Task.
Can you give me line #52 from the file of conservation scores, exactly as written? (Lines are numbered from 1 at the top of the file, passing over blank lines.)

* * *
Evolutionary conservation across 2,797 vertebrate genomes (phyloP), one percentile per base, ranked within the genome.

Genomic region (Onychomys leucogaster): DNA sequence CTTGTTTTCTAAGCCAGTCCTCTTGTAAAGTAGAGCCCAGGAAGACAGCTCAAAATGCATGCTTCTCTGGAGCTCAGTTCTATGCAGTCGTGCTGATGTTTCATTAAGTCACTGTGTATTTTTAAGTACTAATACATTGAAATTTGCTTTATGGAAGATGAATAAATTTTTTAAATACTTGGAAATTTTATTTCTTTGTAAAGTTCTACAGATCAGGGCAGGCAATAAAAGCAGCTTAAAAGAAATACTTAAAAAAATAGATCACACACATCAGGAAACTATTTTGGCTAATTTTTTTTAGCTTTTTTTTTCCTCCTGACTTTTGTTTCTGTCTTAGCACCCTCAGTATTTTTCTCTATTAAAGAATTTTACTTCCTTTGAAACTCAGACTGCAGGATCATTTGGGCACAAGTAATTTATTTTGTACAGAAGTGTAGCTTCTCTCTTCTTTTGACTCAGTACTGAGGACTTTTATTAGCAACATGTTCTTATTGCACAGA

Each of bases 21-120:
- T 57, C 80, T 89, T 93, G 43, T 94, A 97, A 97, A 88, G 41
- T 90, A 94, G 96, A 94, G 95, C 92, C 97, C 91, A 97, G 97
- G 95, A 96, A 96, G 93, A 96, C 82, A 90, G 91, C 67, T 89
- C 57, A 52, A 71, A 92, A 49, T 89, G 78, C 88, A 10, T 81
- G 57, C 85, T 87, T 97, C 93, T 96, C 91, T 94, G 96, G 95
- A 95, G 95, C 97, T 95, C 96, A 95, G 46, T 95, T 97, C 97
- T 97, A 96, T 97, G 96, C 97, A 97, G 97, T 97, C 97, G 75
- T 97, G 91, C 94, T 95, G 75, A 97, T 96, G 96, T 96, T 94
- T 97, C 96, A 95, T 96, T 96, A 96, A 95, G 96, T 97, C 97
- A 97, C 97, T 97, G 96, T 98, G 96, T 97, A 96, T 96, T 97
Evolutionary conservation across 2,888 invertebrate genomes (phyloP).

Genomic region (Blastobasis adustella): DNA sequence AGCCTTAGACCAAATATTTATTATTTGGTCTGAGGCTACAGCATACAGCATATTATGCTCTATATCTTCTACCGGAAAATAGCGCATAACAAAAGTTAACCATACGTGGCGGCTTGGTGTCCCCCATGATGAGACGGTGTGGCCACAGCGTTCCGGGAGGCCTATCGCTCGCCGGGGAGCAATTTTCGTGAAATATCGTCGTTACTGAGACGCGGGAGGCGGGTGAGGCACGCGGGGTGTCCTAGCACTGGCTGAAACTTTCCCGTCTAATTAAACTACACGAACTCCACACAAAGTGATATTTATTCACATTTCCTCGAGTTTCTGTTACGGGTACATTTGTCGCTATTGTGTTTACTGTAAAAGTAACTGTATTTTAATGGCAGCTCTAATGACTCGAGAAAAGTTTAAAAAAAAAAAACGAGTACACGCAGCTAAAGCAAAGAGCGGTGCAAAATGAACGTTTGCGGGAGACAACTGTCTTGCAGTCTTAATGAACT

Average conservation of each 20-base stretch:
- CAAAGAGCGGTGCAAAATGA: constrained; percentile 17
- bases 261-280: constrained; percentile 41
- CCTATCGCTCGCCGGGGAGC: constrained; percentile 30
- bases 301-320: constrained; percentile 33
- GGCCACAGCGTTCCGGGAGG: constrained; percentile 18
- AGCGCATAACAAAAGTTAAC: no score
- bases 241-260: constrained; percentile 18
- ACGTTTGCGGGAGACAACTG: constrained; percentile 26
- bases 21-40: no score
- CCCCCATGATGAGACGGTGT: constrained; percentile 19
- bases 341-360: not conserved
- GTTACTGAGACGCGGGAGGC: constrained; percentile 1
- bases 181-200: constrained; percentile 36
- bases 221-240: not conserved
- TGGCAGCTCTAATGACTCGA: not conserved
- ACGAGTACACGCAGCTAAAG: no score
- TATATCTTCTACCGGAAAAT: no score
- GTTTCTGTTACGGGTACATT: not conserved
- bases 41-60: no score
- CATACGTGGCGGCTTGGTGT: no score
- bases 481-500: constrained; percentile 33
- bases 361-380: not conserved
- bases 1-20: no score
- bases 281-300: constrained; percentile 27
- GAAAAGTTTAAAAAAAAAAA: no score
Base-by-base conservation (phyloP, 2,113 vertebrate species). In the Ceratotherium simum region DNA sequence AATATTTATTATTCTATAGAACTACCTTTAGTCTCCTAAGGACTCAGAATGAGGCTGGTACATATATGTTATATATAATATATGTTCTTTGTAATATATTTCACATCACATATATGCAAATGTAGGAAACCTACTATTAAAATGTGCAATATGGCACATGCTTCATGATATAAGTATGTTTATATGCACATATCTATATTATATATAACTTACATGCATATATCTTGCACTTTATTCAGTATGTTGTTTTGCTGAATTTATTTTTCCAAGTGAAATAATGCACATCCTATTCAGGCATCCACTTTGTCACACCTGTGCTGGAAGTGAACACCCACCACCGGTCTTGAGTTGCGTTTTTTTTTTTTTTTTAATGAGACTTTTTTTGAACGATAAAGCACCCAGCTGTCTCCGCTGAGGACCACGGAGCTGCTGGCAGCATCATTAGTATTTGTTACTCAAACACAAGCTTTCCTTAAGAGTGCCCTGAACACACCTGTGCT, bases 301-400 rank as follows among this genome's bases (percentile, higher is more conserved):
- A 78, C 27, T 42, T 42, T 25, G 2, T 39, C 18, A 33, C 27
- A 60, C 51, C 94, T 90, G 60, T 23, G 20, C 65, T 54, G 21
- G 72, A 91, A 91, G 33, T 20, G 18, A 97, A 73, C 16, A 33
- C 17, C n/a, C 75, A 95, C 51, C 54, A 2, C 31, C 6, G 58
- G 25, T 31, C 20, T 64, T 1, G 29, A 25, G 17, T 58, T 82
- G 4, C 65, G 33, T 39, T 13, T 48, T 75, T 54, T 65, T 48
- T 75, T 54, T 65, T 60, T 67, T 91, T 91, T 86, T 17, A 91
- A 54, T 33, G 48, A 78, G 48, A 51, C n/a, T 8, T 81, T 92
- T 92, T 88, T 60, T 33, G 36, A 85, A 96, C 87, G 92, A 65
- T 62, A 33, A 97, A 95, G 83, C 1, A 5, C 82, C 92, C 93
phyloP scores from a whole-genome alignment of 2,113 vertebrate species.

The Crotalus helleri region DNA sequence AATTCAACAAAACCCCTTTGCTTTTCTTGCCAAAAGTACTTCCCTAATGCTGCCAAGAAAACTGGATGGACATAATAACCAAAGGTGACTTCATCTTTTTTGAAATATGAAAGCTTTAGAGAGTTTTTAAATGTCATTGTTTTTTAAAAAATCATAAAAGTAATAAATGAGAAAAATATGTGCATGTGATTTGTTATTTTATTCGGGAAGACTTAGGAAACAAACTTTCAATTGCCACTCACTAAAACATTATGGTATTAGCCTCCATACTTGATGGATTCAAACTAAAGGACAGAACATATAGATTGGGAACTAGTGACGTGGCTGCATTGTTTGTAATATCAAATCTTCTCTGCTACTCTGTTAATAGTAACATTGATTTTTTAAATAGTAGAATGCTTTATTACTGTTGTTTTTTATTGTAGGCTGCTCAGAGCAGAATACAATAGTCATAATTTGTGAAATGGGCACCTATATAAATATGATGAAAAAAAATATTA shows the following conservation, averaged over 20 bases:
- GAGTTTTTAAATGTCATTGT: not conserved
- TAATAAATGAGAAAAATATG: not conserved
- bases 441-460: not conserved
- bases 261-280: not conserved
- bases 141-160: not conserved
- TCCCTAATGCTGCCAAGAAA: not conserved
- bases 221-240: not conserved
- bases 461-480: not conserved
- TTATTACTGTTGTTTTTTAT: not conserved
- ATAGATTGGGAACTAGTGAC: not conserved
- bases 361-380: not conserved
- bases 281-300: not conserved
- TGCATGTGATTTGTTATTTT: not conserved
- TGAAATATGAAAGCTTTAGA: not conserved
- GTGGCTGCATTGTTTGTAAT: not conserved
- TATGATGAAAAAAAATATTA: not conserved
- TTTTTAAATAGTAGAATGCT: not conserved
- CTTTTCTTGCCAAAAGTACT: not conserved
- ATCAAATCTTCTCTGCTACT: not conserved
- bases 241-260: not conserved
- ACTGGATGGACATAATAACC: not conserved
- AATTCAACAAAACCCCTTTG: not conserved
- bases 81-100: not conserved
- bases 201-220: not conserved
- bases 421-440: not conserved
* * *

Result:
- T 62, A 33, A 97, A 95, G 83, C 1, A 5, C 82, C 92, C 93